A: While it won’t change the fundamental awesomeness of Aquarius, there turn out to be quite a few differences:

1) Card size is changed to the narrower Fluxx-sized cards, and deck size is increased to 100 cards.

2) Triples (cards with one half-panel, and 2 quarter-panels, including both horizontal and vertical halves.

3) Rotate Goals changed (back) to Shuffle Goals.

4) Rules to a new cooperative game, suitable for very young players: Maze Escape!

5) Number of Wild Cards increased from one to two, AND now usable as a Wild Action if so desired.

6) Better Quad randomization.

7) Vertical Aces

For more details on these changes, read Andy’s blog post about them.

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Q: How can I easily separate two different Fluxx decks if I’ve mixed them?

A: Each version of Fluxx has some distinguishing feature. It’s almost always the font at the top of the card, but on some very early decks, we did fun things with the color stripe. Here’s an example of two of the “same” card from Star Trek (TNG) and Star Trek (TOS) Fluxx versions:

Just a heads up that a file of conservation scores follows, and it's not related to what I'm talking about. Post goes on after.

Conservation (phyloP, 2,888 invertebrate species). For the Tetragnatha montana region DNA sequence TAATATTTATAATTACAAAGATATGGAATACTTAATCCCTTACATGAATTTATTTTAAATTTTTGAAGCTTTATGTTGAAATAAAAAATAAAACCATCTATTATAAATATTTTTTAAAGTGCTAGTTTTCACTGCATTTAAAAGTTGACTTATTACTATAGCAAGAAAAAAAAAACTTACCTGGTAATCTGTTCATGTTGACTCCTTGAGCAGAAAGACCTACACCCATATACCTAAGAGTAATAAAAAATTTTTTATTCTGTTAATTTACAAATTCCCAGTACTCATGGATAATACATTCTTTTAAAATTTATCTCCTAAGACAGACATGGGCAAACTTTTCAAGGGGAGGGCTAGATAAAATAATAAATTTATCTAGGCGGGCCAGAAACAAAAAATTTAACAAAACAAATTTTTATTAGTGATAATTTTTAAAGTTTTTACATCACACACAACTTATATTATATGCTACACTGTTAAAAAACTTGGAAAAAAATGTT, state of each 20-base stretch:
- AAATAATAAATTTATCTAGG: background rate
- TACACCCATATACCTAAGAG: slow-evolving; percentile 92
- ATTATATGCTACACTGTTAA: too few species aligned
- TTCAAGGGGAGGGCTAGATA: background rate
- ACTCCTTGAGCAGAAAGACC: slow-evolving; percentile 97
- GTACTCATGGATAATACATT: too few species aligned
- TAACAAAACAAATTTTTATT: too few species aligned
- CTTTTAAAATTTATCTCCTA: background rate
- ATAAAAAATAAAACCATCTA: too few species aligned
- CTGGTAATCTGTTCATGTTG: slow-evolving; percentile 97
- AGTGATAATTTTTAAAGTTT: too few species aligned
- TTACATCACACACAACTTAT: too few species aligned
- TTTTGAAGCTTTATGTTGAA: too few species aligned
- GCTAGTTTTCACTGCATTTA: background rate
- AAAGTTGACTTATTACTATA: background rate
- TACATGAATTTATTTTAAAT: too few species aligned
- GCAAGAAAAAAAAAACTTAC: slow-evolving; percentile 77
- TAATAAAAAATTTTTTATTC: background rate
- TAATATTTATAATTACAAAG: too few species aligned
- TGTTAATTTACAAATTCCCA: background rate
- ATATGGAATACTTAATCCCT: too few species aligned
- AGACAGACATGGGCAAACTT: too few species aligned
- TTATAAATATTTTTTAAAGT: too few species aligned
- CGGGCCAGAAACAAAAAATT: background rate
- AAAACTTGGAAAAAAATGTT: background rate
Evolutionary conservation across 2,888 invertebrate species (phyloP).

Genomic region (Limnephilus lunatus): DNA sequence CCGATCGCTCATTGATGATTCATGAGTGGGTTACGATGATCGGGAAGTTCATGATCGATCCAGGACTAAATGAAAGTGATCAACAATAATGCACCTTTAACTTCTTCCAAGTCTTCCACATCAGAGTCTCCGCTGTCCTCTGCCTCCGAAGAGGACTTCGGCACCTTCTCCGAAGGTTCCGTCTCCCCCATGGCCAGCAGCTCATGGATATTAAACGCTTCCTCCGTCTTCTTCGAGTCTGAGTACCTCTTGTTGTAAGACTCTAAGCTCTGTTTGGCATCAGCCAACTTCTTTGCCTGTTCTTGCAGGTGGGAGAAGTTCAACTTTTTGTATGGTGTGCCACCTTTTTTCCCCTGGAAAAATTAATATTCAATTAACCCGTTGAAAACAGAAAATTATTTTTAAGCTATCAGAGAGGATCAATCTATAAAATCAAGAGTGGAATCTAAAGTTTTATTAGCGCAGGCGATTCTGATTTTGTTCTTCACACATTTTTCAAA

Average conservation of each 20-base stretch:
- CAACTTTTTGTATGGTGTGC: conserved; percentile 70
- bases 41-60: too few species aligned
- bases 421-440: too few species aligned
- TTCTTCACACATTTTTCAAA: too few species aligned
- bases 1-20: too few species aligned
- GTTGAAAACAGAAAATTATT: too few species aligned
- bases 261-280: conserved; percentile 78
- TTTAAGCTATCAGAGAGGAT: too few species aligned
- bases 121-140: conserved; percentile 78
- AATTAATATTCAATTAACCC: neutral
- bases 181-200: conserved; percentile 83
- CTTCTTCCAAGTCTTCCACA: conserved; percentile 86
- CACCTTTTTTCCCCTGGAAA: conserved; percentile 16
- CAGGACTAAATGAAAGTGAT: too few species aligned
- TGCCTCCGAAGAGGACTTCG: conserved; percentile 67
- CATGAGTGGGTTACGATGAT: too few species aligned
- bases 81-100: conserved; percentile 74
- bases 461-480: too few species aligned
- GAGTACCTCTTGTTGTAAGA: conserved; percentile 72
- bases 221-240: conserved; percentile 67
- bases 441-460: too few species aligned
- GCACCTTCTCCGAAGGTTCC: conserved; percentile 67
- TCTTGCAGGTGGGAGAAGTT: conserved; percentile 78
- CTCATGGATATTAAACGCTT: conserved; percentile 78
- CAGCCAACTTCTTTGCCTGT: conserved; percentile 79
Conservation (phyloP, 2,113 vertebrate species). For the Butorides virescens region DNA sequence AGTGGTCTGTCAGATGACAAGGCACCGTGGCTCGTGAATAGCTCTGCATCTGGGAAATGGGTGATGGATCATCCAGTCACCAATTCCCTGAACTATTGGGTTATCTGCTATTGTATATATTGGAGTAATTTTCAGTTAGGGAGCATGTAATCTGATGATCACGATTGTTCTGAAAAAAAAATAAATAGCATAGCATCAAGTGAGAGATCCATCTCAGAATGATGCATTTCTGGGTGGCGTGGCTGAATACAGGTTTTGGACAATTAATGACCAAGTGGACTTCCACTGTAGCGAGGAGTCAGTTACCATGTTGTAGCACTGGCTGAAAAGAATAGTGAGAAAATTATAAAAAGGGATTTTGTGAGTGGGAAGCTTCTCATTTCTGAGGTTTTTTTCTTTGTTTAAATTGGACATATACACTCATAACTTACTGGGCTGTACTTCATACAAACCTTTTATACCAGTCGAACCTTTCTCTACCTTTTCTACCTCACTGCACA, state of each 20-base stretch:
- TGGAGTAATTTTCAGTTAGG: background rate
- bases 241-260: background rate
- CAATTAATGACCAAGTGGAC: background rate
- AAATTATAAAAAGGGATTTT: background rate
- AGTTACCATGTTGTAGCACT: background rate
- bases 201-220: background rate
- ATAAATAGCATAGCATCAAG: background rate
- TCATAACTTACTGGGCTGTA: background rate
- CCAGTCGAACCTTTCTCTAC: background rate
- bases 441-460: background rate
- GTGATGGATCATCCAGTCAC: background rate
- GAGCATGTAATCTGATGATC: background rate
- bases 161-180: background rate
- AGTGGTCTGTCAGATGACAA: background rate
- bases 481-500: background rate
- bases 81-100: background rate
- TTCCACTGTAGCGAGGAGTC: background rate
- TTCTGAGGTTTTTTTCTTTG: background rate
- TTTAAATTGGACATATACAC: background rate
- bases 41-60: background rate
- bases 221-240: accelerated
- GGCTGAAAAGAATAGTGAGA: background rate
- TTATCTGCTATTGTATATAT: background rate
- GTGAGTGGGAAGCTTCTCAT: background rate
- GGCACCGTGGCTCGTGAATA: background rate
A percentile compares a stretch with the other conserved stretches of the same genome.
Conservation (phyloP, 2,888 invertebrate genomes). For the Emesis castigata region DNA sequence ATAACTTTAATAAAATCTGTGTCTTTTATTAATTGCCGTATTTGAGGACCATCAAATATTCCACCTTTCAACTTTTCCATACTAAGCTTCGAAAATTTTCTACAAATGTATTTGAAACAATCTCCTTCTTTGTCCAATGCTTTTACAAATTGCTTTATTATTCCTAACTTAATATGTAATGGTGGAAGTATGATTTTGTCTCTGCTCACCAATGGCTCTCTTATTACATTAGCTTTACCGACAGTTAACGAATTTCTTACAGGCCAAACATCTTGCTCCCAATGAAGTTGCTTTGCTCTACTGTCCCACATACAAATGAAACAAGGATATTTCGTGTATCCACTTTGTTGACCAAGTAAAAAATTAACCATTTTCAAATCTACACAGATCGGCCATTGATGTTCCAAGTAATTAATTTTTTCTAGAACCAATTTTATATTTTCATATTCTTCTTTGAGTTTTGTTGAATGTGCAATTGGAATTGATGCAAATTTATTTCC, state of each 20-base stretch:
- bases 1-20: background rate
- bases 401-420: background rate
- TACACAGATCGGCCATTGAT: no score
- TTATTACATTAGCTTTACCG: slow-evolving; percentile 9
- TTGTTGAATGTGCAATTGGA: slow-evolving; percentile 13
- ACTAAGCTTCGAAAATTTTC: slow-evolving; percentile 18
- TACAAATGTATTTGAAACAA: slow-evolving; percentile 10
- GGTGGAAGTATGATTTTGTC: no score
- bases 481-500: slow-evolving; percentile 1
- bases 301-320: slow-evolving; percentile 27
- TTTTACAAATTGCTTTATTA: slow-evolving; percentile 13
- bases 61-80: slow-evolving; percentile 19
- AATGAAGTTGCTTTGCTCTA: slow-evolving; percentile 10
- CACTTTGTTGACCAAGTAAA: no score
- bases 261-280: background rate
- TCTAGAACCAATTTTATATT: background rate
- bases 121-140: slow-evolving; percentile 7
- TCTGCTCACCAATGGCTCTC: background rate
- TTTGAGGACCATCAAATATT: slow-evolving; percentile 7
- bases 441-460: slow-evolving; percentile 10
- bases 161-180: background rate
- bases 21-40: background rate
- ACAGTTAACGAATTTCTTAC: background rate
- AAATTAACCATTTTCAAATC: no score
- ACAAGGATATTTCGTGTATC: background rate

Comparison of Draw 3 cards from two different Fluxxes

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Q: I’ve designed a great new version of Fluxx! Can I get Looney Labs to publish it?

A: If you think your deck idea is so good we might want to publish it ourselves, you are welcome to submit it to us. But please understand that we will need for you to grant Looney Labs permission to use your ideas for free before we can even look at them.

Andy already has more unpublished Fluxx decks designed than we have in print, and chances are very good that he’s already thought of whatever it is you’ve come up with. Given this, we can’t risk opening ourselves up to claims that we stole ideas from you if we subsequently publish something that seems similar to an idea you suggested.

You are always welcomed to make one copy for yourself. But just one:
See: Can I make copies of my home-brewed Fluxx deck…

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Q: Is there really a Star Wars version of Fluxx?